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Garden Court Chambers highlights important new Supreme Court ruling on power to impose bail conditions

Date of Publication: 
8 February 2018

Supreme Court finds bail cannot be imposed on a person who cannot be lawfully detained

Garden Court Chambers highlights important new Supreme Court ruling on power to impose bail conditions

08 February 2018

Garden Court Chambers says that today's Supreme Court judgment in B (Algeria) (Respondent) v Secretary of State for the Home Department (Appellant) [2018] UKSC 5 is a major new ruling on powers to restrict the liberty and freedoms of those who cannot lawfully be detained.

EIN members can read the judgment here. The Court's press summary of the judgment is here.

The case involved an Algerian appellant with a "long and complex" immigration history who was detained under the Anti-terrorism, Crime and Security Act 2001. The Secretary of State made a deportation order against him on national security grounds. Following his eventual release from prison, bail conditions were imposed on the appellant, though the Special Immigration Appeals Commission held that there was no reasonable prospect of removing him to Algeria.

The Supreme Court unanimously found in today's judgment that the Secretary of State does not have the power to impose bail under the Immigration Act 1971 on a person who cannot be lawfully detained.

Garden Court Chambers says that by finding bail under the 1971 Act was not appropriate where a person could not be detained lawfully and compatibly with the Hardial Singh principles, the Supreme Court has vindicated core and long standing protections of liberty in the UK's common law.

In addition, Garden Court Chambers noted that the ruling remains highly relevant to the application of the new bail framework under Schedule 10 to the Immigration Act 2016, though no opinion on the lawfulness of the new regime was expressed so this will need to be addressed in a future case.

Garden Court Chambers highlighted the following key points in today's Supreme Court judgment:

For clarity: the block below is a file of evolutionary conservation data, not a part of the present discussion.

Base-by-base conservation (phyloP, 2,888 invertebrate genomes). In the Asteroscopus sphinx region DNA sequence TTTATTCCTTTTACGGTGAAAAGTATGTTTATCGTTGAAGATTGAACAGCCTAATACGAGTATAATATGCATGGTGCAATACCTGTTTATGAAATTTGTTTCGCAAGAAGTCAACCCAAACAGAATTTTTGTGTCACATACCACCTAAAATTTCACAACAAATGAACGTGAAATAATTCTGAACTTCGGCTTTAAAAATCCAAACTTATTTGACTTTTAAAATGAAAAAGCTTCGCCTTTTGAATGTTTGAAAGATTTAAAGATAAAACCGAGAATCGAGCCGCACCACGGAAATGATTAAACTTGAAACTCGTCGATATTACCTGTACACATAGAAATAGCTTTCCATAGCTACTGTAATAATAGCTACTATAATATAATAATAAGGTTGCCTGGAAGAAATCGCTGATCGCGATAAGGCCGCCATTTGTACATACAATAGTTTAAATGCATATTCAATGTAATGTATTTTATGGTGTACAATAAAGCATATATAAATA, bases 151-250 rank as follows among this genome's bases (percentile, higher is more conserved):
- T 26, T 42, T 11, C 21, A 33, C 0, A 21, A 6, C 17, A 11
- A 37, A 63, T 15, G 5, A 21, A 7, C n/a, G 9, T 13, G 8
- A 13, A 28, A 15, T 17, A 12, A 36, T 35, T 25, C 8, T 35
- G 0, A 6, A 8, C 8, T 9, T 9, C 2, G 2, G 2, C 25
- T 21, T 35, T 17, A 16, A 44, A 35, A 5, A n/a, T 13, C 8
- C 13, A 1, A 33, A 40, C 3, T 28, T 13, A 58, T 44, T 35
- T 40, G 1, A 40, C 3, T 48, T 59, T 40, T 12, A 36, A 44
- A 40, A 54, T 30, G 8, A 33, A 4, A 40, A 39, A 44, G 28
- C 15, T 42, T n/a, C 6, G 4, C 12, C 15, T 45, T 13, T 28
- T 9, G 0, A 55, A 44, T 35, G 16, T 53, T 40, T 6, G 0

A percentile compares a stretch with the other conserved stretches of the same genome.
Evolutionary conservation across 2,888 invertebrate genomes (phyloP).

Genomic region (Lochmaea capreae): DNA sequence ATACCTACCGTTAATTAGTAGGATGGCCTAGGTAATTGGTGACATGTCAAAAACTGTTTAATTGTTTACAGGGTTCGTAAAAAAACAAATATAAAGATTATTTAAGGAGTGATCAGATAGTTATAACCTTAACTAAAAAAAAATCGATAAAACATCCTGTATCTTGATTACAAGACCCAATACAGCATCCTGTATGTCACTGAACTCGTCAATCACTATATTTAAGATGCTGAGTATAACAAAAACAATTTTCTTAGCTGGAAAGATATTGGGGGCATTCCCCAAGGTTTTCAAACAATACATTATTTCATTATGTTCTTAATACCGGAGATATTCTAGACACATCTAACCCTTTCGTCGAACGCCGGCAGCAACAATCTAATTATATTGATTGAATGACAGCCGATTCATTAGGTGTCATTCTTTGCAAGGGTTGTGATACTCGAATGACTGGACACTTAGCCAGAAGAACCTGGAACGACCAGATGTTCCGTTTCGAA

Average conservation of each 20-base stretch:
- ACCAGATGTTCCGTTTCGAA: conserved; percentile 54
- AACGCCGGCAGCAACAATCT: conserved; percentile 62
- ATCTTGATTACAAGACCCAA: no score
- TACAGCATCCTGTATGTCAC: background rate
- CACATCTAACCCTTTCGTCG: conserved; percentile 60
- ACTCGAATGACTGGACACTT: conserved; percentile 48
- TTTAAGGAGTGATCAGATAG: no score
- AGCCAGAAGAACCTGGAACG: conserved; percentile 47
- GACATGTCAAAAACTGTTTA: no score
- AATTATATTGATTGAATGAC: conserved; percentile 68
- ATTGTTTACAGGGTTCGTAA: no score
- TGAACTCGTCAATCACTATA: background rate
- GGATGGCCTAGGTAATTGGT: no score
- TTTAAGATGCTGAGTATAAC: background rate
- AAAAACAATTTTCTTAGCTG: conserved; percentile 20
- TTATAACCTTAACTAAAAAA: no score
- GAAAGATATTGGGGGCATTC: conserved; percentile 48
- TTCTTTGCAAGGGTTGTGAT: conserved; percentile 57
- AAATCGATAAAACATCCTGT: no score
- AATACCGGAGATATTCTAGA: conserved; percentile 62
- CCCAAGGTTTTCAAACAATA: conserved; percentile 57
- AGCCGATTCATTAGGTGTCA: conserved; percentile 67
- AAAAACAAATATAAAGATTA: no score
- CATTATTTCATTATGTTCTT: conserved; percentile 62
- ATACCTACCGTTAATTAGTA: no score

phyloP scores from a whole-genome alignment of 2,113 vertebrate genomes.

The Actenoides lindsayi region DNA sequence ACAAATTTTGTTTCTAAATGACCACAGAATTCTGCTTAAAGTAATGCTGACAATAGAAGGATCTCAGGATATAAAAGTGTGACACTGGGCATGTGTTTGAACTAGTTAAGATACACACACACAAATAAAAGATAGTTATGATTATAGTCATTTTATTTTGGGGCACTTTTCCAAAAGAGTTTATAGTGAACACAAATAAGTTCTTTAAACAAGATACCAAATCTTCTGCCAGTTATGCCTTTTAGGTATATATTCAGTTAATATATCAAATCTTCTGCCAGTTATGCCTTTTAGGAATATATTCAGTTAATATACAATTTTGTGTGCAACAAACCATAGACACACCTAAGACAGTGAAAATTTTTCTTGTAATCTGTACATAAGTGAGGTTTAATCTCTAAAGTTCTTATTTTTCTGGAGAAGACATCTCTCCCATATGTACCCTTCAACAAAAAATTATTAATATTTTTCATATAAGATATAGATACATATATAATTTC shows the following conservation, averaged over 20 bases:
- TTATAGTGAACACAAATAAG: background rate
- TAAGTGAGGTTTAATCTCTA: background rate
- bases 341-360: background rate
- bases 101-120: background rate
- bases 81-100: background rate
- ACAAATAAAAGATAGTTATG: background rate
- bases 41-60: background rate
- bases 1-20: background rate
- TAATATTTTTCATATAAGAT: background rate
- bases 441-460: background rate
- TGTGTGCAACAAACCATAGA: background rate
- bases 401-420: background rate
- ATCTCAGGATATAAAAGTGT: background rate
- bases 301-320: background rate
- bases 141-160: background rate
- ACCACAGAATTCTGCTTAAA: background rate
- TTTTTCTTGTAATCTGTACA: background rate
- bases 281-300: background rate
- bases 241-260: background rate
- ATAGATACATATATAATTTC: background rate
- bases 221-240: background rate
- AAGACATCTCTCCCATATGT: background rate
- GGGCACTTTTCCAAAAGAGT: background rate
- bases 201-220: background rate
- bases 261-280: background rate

• The Court ruled that, as a matter of principle, statutory powers conferring the power to grant bail should be interpreted "strictly and restrictively", applying the fundamental principle of the common law that "in enacting legislation Parliament is presumed not to intend to interfere with the liberty of the subject without making such an intention clear" (paragraph 29);
  • While accepting that the grant of bail "is not a determination of the legality of detention" including for the purposes of Article 5(4) ECHR (paragraphs 50-51), the Court noted that the FTT "is clearly entitled to address the Hardial Singh principles" as a relevant factor within a bail application, which had been recognised in the previous Bail Guidance(paragraph 41(3));
  • The Court accepted that, "As a matter of legal instinct, the proposition that the ability to exercise a lawful power to detain is a precondition to a power to grant bail seems entirely sound" (paragraph 48);
  • The Court noted the possibility of "statutory inroads" into this core principle of the common law (paragraphs 53-54). Nevertheless, the 1971 Act did not make such an inroad, and the general principle prevailed (paragraph 55);
  • The fact that a person on bail could be re-detained for breach of bail supported this conclusion since "This would not be possible in the absence of a subsisting lawful power to detain. In the absence of such a power, conditions of bail and recognizances entered into would be unenforceable" (paragraph 32);
  • Having rejected the Home Secretary's construction of the 1971 Act, the Court did not need to address whether the statutory scheme under the 1971 Act was compatible with Article 5 ECHR. Powerful submissions were, however, made in particular on behalf of BID, explaining why the Home Secretary 's approach would inevitably conflict with Article 5 of the ECHR, which was based upon and informed by the principles of the UK's common law.

Bail for Immigration Detainees (BID) acted as Intervener in the case.

In reponse to today's ruling, BID Director Celia Clarke said: "BID is delighted that the Supreme Court has confirmed that the Government cannot impose bail conditions on individuals whom it has no right to detain. Bail conditions can constitute a severe constraint on a person’s liberty and are not a ‘soft option’. We are pleased that the court has found that bail conditions can only be imposed where there is a clear legal basis for doing so."